Researchers have uncovered exactly how a human egg captures an incoming sperm to begin the fertilisation process, in a new study published this week in the journal Science. The research identifies the sugar molecule that makes the outer coat of the egg ‘sticky’, which is vital for enabling the sperm and egg to bind together. Researchers across the world have been trying to understand what performs this task for over thirty years.
The scientists behind this study believe their work could help address some of the previously unexplained causes of human infertility and sub-fertility and be very useful for diagnosing this problem in couples who are unable to have children. It could also provide a new target for the development of natural contraceptive agents.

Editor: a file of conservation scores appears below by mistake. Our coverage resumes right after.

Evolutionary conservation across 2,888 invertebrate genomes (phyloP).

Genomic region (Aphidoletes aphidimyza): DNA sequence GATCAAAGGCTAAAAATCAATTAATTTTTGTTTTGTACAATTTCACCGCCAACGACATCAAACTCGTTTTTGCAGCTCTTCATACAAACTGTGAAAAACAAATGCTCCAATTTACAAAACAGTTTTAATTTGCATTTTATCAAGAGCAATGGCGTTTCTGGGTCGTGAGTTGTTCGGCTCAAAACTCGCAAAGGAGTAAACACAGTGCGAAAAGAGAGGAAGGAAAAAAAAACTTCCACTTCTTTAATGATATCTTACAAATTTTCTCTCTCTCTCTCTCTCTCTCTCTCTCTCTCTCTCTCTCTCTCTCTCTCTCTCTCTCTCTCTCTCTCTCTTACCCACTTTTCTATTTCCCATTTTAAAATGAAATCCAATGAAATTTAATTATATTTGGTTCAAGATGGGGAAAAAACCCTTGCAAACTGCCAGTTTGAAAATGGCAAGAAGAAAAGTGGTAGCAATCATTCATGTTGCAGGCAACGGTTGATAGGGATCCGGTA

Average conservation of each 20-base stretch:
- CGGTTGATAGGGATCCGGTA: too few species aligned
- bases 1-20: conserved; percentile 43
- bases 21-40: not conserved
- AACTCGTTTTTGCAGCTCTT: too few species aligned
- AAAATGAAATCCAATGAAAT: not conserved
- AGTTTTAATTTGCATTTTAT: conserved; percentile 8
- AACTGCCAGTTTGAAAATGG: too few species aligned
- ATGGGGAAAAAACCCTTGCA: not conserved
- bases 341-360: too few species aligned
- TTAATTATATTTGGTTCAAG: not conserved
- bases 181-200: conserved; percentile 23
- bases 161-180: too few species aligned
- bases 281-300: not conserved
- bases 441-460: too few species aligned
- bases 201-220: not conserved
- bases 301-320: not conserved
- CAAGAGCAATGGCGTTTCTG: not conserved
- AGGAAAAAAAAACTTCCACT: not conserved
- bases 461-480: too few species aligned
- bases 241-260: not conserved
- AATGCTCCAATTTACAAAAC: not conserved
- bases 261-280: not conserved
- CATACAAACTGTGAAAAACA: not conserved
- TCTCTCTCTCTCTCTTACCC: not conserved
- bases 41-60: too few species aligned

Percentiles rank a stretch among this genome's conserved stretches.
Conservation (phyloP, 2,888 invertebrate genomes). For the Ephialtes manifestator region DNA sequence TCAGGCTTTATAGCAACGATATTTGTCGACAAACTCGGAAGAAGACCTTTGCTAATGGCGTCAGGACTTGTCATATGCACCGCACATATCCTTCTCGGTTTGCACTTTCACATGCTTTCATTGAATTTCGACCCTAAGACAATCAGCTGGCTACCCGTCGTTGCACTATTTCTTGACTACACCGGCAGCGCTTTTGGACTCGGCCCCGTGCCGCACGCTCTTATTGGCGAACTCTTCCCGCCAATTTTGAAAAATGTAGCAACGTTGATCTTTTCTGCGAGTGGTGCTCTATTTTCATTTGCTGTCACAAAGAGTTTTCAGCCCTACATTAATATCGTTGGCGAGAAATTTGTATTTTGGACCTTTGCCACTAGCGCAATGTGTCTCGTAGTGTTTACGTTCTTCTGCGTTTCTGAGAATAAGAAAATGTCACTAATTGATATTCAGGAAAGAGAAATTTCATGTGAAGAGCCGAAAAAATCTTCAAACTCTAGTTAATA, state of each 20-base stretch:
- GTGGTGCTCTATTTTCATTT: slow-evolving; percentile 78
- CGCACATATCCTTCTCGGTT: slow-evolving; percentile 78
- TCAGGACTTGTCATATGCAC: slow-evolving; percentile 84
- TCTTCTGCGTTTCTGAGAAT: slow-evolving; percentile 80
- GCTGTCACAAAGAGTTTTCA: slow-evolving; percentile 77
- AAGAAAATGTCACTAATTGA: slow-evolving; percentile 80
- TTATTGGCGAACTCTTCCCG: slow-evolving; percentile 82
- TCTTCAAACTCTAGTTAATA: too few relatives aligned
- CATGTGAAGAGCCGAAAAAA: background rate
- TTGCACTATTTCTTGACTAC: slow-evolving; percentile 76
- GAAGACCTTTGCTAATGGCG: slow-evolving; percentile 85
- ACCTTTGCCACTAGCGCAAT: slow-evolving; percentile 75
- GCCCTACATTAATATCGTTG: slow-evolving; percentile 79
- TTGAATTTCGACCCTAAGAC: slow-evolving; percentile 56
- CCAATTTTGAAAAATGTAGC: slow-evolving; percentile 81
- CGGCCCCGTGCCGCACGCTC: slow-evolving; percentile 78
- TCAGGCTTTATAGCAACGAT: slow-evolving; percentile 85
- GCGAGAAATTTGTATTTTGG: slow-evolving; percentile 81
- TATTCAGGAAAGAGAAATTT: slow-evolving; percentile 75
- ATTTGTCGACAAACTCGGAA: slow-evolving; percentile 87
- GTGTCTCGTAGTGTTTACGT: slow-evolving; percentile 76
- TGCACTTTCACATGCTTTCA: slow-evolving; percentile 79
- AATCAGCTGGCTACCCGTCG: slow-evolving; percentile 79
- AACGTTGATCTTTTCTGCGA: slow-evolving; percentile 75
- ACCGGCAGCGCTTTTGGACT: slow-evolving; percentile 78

The international team, discovered that the sugar chain known as the sialyl-lewis-x sequence (SLeX) is highly abundant on the surface of the human egg. After experimenting with a range of synthesised sugars in the laboratory they went on to show that SLeX specifically binds sperm to an egg, and tested their findings using the outer coats of unfertilised ‘non-living’ human eggs.